The Campaign to End Obesity


 
Today, two-thirds of U.S. adults and nearly one in three children struggle because they are overweight or have obesity. The effects of the nation’s obesity epidemic are immense: taxpayers, businesses, communities and individuals spend hundreds of billions of dollars each year due to obesity, including nearly $200 billion in medical costs. Obesity is the reason that the current generation of youth is predicted to live a shorter life than their parents. 

Much can be done to reverse the epidemic, yet important opportunities to tackle obesity at the national policy level -- including changes that enable more Americans to eat healthy and be active, as well as those that provide appropriate medical treatment for patients -- have gone largely unmet. The Campaign works to fill this gap. By bringing together leaders from across industry, academia and public health with policymakers and their advisors, the Campaign provides the information and guidance that decision-makers need to make policy changes that will reverse one of the nation’s costliest and most prevalent diseases.

  


The Campaign to End Obesity
More than 100 Members of Congress Ask for Passage of the Treat and Reduce Obesity Act of 2015 During Medicare's 50th Anniversary Celebration
07.30.15, PR Newswire
TAMPA, Fla., July 30, 2015 /PRNewswire-USNewswire/ -- The Treat and Reduce Obesity Act (TROA) of 2015 (HR 2404 and S 1509) continues to gain momentum with 101 members of the House of Representatives and 10 members of the Senate co-sponsoring this important legislation. The Act, originally introduced by Representatives Paulsen (R-MN); and Kind (D-WI); and Senators Carper (D-DE) and Cassidy (R-LA), aims to provide Medicare beneficiaries with additional treatment tools to help individuals address their overweight and obesity.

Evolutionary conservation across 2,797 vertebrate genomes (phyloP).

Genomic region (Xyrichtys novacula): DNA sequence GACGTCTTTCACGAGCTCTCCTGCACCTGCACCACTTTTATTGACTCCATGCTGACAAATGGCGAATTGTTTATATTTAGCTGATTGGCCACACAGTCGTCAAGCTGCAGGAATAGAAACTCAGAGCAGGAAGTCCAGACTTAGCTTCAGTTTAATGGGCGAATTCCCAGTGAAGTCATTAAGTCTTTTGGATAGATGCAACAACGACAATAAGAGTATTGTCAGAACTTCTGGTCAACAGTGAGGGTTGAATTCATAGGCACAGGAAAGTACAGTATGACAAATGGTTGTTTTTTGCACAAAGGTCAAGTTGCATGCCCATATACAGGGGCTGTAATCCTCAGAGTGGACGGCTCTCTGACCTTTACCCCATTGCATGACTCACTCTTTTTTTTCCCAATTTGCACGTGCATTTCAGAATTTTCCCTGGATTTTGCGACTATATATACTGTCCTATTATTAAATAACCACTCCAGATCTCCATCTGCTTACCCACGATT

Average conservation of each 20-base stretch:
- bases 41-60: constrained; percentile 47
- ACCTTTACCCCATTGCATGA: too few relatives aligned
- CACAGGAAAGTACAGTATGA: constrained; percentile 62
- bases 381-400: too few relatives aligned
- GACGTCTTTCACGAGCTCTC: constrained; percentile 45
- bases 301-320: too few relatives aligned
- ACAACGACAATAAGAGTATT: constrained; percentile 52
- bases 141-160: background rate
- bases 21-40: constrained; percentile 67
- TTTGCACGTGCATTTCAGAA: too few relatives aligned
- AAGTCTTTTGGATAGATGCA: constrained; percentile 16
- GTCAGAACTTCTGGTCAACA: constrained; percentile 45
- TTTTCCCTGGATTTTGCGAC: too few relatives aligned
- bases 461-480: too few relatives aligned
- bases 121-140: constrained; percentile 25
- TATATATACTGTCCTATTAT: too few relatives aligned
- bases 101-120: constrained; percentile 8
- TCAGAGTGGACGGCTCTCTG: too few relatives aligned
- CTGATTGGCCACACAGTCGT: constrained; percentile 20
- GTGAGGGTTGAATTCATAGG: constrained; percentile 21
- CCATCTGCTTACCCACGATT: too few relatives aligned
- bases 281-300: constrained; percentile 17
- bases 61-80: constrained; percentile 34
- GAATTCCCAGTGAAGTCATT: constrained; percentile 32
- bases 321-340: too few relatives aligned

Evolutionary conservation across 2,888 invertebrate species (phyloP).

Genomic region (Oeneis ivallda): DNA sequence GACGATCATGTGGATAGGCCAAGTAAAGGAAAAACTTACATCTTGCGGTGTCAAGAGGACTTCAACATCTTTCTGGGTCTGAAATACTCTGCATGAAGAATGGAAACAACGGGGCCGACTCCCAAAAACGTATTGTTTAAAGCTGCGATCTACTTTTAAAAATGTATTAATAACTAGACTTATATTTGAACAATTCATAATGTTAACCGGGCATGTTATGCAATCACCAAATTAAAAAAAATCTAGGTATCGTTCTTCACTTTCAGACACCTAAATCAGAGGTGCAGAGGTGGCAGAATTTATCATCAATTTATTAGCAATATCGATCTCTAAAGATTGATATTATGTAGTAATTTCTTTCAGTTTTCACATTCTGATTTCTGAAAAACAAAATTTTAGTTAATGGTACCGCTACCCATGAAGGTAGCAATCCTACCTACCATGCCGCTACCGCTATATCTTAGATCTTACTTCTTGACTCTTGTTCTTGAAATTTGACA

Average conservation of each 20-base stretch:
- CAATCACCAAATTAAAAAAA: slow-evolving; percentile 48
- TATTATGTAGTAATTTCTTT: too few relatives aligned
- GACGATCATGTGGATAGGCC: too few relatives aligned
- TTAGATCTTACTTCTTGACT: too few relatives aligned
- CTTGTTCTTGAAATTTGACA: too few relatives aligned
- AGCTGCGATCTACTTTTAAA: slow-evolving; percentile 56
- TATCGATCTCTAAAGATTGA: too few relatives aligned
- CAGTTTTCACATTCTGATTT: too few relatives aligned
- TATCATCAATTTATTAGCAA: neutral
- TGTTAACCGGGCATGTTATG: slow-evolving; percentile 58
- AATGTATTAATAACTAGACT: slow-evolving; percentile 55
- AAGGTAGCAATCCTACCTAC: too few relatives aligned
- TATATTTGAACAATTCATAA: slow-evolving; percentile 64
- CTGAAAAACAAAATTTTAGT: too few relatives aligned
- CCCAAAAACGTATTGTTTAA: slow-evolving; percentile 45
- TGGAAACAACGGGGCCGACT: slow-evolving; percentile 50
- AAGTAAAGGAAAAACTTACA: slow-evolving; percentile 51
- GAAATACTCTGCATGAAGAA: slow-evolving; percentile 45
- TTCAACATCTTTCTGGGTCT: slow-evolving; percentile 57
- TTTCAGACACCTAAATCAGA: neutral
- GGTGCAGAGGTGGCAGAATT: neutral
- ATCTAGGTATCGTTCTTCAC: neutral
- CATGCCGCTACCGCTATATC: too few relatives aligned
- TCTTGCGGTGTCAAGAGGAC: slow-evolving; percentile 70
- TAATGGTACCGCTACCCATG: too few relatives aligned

CDC: 1 in 9 children have high blood pressure
The Hill, 07.29.15
Public health and science groups are working to debunk the reason why GOP members and special interest say target sodium levels in school lunches should stay where they are. As part of the first ladyís prized healthy school lunch nutrition standards in the Healthy Hunger-Free Kids Act, schools were required in the 2014-2015 school year to reduce sodium levels in high school lunches to 1,420 milligrams over the course of a week. By July 2017, the law requires schools further reduce those levels to 1,000 mg in high school lunches.
FDA OKs Nonsurgical Device for Treating Obesity
The Wall Street Journal, 07.28.15
The Food and Drug Administration approved a nonsurgical device for treating obesity that includes two connected silicone balloons filled with salt water that are placed in a patientís stomach.
Study: School lunches now healthier at racially diverse schools
The Hill, 07.27.15
First Lady Michelle Obamaís prized healthy school lunch standards have given students at smaller and racially diverse schools access to healthier lunches, a new study from a heath and health care advocacy group found. The study, commissioned by the Robert Wood Johnson Foundation, found that during the 2010-2011 school year, the odds of having both fruits and vegetables, as well as whole grains, available everyday was 2.4 and 2.3 times higher, respectively, for students in predominantly white middle schools than for students in more diverse schools.
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New Release: The New Markets Tax Credit: Opportunities for Investment
in Healthy Foods and Physical Activity



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CBO Scoring Misses Billions of Dollars in Potential Long-Term Savings from Effective Obesity Prevention Policies


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To learn more about changes in federal policy that will enable more Americans to eat healthy and be active, as well as those that provide appropriate medical treatment for patients, visit the Campaign to End Obesity Action Fund's website by clicking here.  




* In 2010, the nonpartisan Congressional Budget Office reported that nearly 20 percent of the increase in U.S. health care spending (from 1987‐2007) was caused by obesity.

* The annual health costs related to obesity in the U.S. are nearly $200 billion, and nearly 21 percent of U.S. medical costs can be attributed on obesity, according to research released by the National Bureau of Economic Research.


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